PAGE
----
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Latest News - March 2010

March 26, 2010
UAW Members Accuse Top Leaders of Nepotism
Author: Joseph Szczesny
Source: Oakland Press

Disgruntled members of the United Auto Workers have filed a complaint with the U.S. Department of Labor’s Office of Labor Management Standards, charging top union officials with using their offices to place friends and family in jobs.

“Your department is being asked to investigate because we (the members) are not allowed to address these issues during union membership meetings,” the complaint said. “A sergeant-at-arms will attempt to usher you out of the meeting or yell for you to sit down.  We need someone to look into these findings so the hard working members who work on the line each day will know that our interest is being protected.”

Scott Allen, director of public affairs for the Labor Department’s office in Chicago, said Thursday the department’s procedure did not allow him to either confirm or deny any information about the complaint.

The union also did not respond to a request for comment.

However, the complaint also has brought to light a bitter internal rift within the union over a staff contract. Union staff members three times voted down a proposed contract calling for concessions. The UAW’s executive board had demanded the concessions to bolster the union’s finances and to bring the staff contract more into line with the contract changes the recession has imposed on other union members.

While members of the UAW, the staff representatives also have their own union, complete with its own pension plan.

“Reps that were on staff more than 10 years would lose a portion of their health care and approximately $2,000 in income because 10 furlough days would be implemented in 2010,”  one former representative said in an e-mail to The Oakland Press.

UAW President Ron Gettelfinger, with the blessing of his designated successor, UAW Vice President Bob King, countered by threatening to impose the contract over the objections of staff representatives and pressuring opponents of the concessions into retirement.

More than 20 of the union staffers have now retired, the complaint noted. It also alleges that top union officials have threatened some staffers with dismissal if they don’t support the concessions.

While the UAW’s executive board’s tactics in the dispute are hardly new or novel, the union has traditionally spent heavily on legal fees to defend UAW members or would-be members from retaliation or dismissal.

The complaint to the Department of Labor also singled out UAW Vice President Cal Rapson for stacking the staff of the UAW-GM Human Resources Center with friends, cronies and relatives. The complaint listed 10 UAW-GM Center for Human Resources employees with close personal relations to Rapson.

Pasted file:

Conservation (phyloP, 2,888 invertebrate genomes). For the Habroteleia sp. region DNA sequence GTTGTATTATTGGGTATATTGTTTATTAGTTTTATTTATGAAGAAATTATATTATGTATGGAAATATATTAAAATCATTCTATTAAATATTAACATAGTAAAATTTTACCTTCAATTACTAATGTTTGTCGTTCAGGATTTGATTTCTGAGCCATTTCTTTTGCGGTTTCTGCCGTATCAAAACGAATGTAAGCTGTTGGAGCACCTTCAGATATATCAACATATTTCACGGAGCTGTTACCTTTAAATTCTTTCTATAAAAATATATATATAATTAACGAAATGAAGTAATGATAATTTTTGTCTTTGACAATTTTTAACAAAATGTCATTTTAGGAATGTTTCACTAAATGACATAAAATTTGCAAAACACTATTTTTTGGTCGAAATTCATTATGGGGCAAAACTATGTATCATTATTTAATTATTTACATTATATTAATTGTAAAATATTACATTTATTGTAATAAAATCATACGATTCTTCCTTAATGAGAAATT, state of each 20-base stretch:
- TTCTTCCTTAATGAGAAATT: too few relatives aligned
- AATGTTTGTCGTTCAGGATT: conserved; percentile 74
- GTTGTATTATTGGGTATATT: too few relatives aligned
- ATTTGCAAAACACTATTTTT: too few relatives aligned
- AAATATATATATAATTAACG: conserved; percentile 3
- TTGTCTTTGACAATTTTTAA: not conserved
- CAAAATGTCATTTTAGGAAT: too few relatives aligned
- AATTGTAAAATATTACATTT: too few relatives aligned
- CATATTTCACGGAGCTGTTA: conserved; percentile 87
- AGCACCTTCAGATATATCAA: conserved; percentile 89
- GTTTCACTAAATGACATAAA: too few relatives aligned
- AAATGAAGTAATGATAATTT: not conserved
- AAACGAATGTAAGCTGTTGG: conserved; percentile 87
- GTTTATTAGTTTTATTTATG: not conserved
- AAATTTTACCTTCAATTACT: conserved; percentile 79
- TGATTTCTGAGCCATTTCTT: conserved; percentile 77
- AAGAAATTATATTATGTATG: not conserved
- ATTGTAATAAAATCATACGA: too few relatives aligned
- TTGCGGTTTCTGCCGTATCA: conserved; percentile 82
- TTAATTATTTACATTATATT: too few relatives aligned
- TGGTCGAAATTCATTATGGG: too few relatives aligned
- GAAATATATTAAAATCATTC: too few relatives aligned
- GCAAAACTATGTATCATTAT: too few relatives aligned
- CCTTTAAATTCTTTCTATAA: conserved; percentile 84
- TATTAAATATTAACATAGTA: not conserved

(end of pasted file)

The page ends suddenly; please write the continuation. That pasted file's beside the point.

The union has been dogged with questions about nepotism for more than a decade. Don Douglas, former president of UAW Local 594 in Pontiac, was convicted on a federal charge of using his position to pressure GM to fill jobs with employees specifically designated by him.

The complaint also asked the DOL to examine how the union selected individuals from the plant floor for special assignment to the UAW-GM CHR without regard for seniority or with posting the positions in GM plans

“Currently, there are approximately 76 hourly employees special assigned to the UAW-GM CHR from General Motors plants across the country, mostly from Michigan. Some are from closed plants,” the complaint said.

“These individuals are simply selected based upon who they owe favors. They are protected when plant layoffs occur while their fellow union brothers and sisters with more seniority are laid off.”

The complaint also noted that the Human Resources Center, which has been kept intact through the recession and contract changes despite calls from disgruntled union members, also is preparing to spend upwards of $54,000 on a retirement party for Rapson.

While the invitations haven’t been mailed yet, the party is tentatively scheduled during a union-management conference scheduled to Hyatt Regency Hotel in Chicago for late May, one of the complaints said in an e-mail to The Oakland Press. A call to Rapson’s office was not returned.

Ken Been, director of communications for the UAW-GM CHR, also declined to comment.

“It’s not something we are in a position to comment on,” he said.

The complaint also took aim at the so-called flower funds that have long been targeted by union dissidents.

The common practice has been for union staffers to donate $10 to $25 per month in a fund controlled directly by department heads and actually used to purchase flowers and funeral wreaths.

However, the funds are also used as political slush funds to pay for re-election campaigns and convention parties, critics say. The practice is defended because it is way of keeping outside money from influencing the union’s internal politics, supporters of the union have said in the past.

Administration of the funds varies from director to director. For example, Gettelfinger, and now King, have returned unused portions of the funds to staff members.

However, other directors kept strict tabs on staff contributions, warning staffers they had not donated enough.

“It was considered their money,” one retired union staffer familiar with the practice told The Oakland Press.

Former UAW President Steve Yokich, who died shortly he stepped down from the UAW presidency in 2002, left office with an estimated $300,000 in his personal flower fund.

 


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